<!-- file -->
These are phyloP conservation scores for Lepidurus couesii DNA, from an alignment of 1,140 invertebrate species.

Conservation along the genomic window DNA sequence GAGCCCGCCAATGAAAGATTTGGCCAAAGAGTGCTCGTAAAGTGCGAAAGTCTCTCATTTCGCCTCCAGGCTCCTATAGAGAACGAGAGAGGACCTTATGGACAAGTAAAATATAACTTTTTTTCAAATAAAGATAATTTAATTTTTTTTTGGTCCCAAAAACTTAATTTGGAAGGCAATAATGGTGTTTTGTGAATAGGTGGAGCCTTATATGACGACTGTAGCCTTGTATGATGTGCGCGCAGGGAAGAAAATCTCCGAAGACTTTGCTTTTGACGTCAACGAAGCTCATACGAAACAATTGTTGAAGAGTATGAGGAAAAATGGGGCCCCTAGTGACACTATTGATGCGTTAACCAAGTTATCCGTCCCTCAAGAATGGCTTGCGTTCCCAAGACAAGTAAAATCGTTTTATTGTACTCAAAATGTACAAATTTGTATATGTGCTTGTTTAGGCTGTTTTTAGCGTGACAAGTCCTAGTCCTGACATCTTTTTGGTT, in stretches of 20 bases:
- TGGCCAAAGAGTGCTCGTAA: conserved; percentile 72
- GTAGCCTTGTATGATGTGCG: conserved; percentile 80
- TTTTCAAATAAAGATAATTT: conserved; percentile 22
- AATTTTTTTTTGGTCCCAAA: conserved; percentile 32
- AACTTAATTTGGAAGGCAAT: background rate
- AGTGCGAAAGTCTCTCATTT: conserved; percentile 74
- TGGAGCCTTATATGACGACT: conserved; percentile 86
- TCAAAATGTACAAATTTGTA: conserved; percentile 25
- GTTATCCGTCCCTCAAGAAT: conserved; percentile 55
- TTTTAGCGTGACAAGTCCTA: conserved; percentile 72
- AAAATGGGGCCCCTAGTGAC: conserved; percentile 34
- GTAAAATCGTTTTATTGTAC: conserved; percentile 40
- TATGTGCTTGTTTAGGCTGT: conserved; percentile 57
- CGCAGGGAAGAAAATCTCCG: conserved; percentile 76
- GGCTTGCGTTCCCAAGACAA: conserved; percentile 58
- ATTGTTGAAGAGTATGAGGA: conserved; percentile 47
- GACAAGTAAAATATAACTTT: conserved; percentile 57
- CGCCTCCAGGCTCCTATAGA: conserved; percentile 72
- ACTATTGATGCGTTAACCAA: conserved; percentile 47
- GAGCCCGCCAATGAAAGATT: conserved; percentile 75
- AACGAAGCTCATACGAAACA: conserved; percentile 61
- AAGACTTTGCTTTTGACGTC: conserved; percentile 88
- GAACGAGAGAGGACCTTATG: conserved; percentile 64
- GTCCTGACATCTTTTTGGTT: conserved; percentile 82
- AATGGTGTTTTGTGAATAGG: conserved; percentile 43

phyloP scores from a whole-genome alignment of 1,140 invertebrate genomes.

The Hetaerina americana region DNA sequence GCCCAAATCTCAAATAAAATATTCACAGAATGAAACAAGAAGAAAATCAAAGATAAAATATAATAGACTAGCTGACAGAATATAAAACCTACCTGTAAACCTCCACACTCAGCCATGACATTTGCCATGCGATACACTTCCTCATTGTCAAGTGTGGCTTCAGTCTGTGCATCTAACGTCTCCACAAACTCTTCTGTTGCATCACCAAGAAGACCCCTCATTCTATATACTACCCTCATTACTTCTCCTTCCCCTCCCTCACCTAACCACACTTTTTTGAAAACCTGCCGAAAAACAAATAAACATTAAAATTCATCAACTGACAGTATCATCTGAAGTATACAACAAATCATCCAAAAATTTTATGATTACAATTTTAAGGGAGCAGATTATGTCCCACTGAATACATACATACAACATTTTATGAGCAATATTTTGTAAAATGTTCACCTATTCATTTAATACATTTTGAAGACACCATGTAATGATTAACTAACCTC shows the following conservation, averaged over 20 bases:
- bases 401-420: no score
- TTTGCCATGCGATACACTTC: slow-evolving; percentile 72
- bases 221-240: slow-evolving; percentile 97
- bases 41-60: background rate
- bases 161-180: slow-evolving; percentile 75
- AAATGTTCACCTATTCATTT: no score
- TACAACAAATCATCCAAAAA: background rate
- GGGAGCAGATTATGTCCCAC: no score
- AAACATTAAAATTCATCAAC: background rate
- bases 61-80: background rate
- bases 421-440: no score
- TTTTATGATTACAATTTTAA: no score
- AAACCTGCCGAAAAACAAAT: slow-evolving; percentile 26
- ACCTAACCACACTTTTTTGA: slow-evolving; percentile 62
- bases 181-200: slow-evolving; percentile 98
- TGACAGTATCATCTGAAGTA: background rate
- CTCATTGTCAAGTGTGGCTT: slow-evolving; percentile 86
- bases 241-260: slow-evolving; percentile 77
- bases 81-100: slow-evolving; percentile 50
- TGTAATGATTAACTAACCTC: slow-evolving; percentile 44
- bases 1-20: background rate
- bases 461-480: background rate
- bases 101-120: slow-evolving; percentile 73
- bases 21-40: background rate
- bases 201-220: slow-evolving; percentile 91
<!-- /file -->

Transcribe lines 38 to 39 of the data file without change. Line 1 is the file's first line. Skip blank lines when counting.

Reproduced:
- AAACATTAAAATTCATCAAC: background rate
- bases 61-80: background rate